Give me some light

Here is my attempt to replicate a couple of ancient oil lamps. The terra cotta piece inspired me when I saw numerous case-fulls of Romanesque, Byzantine and Etruscan oil lamps at the MET last summer. The oil lamp actually works, though it burns with a very dark smoke. I will perhaps one day try to burn it with olive oil, though I imagine the smoke will be even darker than the generic lamp oil I purchased. The blue piece on the wick is not mine, it came with the wick.


The other lamp is inspired by a Roman/Byzantine piece I saw on the internet while researching some other pieces. I have not yet attempted to light it. I am guessing that a flay wick lays in the spout/trough thing. It seems though that it would produce a wildly unmanageable flame. My lamp is a nearly exact replica of what I found online, but being it is an ancient piece, the original may be missing an important flame suppressing device that is not included with mine.



Everywhere a sign.

My father has indulged me in my Tolkien appreciation. Using a toy he purchased about a year ago, he created out of wood a Prancing Pony sign and a Green Dragon sign from the Lord of the Rings films. These two signs are each put together like a puzzle with one piece fitting inside the other until the entire image is complete. I do not believe the photos do them justice to how intricate and well made they are. The designs themselves are taken from the images posted around the internet, mainly from Weta workshop art and movie props from Lord of the Rings. Each sign is about 11 inches by 17 inches and looks great on our kitchen walls.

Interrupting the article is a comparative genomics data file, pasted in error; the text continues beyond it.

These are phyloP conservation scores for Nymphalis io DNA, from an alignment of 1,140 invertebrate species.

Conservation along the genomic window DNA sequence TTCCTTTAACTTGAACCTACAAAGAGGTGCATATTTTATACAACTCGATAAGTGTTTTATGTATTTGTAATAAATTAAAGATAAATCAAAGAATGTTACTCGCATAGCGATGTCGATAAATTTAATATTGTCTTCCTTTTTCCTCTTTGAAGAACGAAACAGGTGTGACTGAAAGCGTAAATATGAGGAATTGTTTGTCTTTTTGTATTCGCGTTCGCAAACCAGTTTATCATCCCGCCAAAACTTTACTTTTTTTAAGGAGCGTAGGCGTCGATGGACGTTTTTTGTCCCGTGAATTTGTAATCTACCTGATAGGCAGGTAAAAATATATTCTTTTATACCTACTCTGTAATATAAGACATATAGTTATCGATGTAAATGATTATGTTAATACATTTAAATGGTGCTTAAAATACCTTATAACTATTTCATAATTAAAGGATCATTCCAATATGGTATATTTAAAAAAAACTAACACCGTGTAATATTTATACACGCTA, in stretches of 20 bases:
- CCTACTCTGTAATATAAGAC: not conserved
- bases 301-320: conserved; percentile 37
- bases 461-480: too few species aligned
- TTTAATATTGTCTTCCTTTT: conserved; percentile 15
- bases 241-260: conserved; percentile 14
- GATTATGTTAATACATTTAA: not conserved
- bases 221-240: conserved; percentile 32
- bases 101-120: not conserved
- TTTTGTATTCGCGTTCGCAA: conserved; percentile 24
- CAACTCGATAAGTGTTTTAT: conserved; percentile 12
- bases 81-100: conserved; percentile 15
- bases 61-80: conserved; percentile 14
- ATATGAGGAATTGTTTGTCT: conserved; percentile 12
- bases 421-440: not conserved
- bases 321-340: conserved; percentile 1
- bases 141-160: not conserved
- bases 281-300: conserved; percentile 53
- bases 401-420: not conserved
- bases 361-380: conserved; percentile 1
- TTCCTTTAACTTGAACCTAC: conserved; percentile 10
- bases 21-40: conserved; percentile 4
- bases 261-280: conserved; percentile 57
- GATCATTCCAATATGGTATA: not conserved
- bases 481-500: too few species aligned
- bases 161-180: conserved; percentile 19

The Prancing Pony mugs are a co-creation by my father and I. The stamp on the mug was created by my father using the same toy he used to create the signs. The stamp is made from acrylic and is itself a little work of art. Each letter is individually cut out and glued to a backing. I throw the form, trim the piece if necessary and then pull and attach the handle. I then roll out a thin piece of clay, dust it with baking powder and stamp the Prancing Pony image into the clay. I attach the stamped clay onto the mug and apply a wash of iron oxide to bring out the detail. Bisque firings and glaze firing follow and lo and behold! a mug from the Prancing Pony. Each mug hold about a pint

I am currently drinking hot tea out of the green mug as I type this.

Prancing Pony sign with mugsGreen Dragon sign with Prancing Pony Mug

Something new

Here is my latest attempt to update and showcase my pottery on this blog. It sometimes feels like a full time job gets in the way of hobbies.

Some of the pieces on the “recent works” page we created when Ada and I were at a 2 week workshop at Penland School of Arts and Crafts this past summer. I was very honored to receive the Antony Swider scholarship to attend. We had a wonderful time learning, seeing, and creating.

Other pieces are a result of my ever increasing geekiness towards the works of author JRR Tolkien and filmmaker Peter Jackson. The Gandalf cups (as my wife and I have come to refer to them) were inspired by the scene in Peter Jackson’s film Fellowship of the Rings where Gandalf rides to Minas Tirith, goes into the dusty archive and does a bit of research on the history of Isildur and the One Ring. In a brief shot, he is seen drinking from a beautifully simple but very functional cup. I liked the simplicity of the form so I have tried my skill at creating a few of them. My wife and I find that they fit quite well to the hand. 

Tall Gandalf cupSmall Gandalf set